Palang Pracharat leader insists talks on cabinet seat sharing are not over yet

File Image (Credit: Palang Pracharat Facebook page)

While the Democrats have repeatedly insisted that the issue of the sharing of cabinet seats has already been settled, and warned of consequences if the promises are not kept, Palang Pracharat party leader Uttama Savanaya announced today that the issue is still alive and talks must continue between the parties concerned.

“Talks must continue under the principle that, as we are all aboard the same boat, (we) must share a common objective to drive the country forward,” Uttama was quoted to have told the media, after the party’s executive meeting today to discuss the government formation.

The committee designated Uttama and party secretary-general Sontirat Sontijirawong to hold talks with the party’s coalition partners regarding cabinet seat allocation.  Uttama was also assigned to head a working group to draft the government’s policies, which are to be presented to parliament by Prime Minister Prayut Chan-o-cha on a date yet to be fixed.

Mr. Uttama said he and Mr. Sontirat had been holding initial talks with the Democrat and Bhumjaithai parties, their two main coalition partners, until the election of the Prime Minister and that “it is about time for additional talks on the issue of suitability and balance, so as to ensure the government’s stability and strength”.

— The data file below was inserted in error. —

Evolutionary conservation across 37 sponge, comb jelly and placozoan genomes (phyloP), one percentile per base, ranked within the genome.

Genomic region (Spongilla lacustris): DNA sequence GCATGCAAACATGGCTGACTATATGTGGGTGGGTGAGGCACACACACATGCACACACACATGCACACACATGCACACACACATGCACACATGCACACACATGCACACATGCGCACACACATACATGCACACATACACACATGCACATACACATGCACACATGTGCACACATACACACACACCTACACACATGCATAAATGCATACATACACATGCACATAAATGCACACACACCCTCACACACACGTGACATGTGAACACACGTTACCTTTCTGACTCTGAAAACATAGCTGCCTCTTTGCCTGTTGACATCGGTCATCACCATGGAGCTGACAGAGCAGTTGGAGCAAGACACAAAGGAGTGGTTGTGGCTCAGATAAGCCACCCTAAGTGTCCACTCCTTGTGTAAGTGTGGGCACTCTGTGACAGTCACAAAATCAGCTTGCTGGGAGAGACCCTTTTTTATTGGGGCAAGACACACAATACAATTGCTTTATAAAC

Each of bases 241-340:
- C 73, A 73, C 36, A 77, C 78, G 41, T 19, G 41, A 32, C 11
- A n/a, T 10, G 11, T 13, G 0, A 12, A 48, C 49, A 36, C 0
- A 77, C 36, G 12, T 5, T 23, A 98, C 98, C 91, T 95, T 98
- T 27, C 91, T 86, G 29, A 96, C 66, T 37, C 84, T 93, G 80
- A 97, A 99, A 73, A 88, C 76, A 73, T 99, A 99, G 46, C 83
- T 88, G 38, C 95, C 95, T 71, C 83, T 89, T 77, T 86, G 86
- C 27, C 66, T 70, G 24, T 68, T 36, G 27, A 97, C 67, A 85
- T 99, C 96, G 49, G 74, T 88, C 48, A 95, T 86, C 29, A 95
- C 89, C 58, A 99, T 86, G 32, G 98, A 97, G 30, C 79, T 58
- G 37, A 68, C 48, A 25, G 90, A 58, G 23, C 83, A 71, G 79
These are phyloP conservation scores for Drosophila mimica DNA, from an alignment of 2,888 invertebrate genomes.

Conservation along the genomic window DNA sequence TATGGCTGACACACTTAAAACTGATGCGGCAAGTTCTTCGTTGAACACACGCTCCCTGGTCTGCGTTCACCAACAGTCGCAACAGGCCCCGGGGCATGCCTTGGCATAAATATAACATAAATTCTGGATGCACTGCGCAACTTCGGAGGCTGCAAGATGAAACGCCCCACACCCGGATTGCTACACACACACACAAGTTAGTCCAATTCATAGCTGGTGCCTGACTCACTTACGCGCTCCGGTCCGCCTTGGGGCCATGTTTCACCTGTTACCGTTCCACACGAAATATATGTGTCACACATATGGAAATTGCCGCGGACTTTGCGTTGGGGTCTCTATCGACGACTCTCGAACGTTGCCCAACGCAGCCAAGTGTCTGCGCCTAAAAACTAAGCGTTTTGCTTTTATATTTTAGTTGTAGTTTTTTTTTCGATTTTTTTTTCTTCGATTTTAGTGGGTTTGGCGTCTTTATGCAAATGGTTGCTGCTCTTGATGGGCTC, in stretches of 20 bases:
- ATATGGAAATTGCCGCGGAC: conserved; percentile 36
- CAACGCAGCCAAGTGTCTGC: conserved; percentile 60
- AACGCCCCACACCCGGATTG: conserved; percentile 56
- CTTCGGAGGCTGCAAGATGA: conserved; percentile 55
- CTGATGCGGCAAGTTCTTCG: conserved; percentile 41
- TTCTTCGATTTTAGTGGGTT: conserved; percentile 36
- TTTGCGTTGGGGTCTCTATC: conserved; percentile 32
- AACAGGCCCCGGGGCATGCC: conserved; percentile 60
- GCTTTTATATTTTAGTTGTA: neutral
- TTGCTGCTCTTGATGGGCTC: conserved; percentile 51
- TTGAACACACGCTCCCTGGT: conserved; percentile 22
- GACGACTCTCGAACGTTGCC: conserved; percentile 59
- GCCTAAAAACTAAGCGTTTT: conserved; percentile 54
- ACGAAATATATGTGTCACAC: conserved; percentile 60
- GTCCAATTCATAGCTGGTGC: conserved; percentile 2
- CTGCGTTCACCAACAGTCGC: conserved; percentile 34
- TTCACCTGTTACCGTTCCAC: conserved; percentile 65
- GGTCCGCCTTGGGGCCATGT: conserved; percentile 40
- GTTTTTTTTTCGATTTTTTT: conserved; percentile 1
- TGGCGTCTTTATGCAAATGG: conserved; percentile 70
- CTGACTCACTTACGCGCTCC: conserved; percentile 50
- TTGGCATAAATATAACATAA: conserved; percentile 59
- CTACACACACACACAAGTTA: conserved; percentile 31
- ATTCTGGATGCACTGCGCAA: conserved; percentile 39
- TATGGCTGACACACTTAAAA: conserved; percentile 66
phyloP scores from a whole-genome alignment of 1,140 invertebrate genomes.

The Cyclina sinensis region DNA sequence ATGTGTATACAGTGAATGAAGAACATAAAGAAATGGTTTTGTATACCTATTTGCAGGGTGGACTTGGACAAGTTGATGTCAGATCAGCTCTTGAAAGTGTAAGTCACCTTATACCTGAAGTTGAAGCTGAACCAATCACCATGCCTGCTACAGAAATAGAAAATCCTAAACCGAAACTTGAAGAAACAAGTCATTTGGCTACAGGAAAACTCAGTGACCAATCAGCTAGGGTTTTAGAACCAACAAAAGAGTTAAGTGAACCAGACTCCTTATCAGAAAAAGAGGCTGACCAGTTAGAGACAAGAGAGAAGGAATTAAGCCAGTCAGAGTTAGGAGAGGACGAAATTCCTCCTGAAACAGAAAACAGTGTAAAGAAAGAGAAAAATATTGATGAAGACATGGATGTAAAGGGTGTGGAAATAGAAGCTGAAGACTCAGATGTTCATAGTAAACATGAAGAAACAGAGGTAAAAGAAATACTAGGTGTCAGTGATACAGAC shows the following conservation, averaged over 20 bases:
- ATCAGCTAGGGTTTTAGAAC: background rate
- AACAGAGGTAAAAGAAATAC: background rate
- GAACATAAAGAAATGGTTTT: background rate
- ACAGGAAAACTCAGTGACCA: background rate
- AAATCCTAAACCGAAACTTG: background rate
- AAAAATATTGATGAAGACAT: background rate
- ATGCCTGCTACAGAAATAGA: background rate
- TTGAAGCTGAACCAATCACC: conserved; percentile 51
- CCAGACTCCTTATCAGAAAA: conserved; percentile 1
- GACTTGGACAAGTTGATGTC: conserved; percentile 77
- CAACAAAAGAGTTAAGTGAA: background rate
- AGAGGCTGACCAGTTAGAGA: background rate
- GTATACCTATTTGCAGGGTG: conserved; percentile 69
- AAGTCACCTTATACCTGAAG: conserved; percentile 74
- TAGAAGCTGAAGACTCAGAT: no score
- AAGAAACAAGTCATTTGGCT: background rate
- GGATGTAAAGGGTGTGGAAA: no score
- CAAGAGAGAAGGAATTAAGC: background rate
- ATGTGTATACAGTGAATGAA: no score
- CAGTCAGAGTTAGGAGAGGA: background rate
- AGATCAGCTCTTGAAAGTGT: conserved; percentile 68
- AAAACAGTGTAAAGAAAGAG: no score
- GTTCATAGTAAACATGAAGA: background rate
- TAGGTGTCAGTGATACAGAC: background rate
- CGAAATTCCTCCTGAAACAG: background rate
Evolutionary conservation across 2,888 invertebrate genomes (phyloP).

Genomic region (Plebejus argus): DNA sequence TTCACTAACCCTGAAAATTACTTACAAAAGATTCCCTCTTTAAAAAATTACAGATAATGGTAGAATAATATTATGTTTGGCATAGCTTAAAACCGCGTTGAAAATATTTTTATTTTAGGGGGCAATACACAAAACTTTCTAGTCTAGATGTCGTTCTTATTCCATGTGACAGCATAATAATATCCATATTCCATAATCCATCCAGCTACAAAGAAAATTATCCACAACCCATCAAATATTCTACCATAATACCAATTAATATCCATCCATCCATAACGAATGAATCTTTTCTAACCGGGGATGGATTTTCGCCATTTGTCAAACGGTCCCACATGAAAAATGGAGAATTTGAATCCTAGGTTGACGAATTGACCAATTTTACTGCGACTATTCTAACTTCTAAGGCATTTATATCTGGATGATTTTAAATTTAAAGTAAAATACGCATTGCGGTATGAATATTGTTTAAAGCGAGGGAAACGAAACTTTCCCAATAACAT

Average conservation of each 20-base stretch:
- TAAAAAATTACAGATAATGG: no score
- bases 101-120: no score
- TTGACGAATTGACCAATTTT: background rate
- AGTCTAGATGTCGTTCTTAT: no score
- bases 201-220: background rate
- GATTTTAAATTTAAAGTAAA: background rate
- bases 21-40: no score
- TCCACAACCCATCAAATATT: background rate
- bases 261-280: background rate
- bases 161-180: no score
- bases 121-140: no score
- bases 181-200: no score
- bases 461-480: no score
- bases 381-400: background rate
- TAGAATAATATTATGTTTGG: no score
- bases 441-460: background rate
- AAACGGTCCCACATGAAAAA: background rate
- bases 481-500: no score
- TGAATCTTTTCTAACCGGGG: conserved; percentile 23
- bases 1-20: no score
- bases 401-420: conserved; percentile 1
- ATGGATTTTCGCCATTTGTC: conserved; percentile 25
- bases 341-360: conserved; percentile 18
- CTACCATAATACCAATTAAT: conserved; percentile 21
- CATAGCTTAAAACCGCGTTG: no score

Asked to comment on a speculation that Deputy Prime Minister Somkid Jatusripitak may opt out of the new government, if the Palang Pracharat party does not control the key economic ministries, Mr. Uttama said he was not aware of such speculation.

He maintained that it was normal practice for Prime Minister Prayut to personally screen all potential ministers from all the coalition parties, to make sure they are qualified and suitable for the posts.

He said that the issue must be settled as quickly as possible, while admitting that he could not say for sure who would get which portfolios.

Regarding the constitutional amendments issue, which was a pre-condition stipulated by the Democrats prior to joining the coalition, he noted that the issue is important, complicated and cannot be tackled by any single party, adding that the legislature must be consulted and the Democrats have yet to outline which issues they want to amend.


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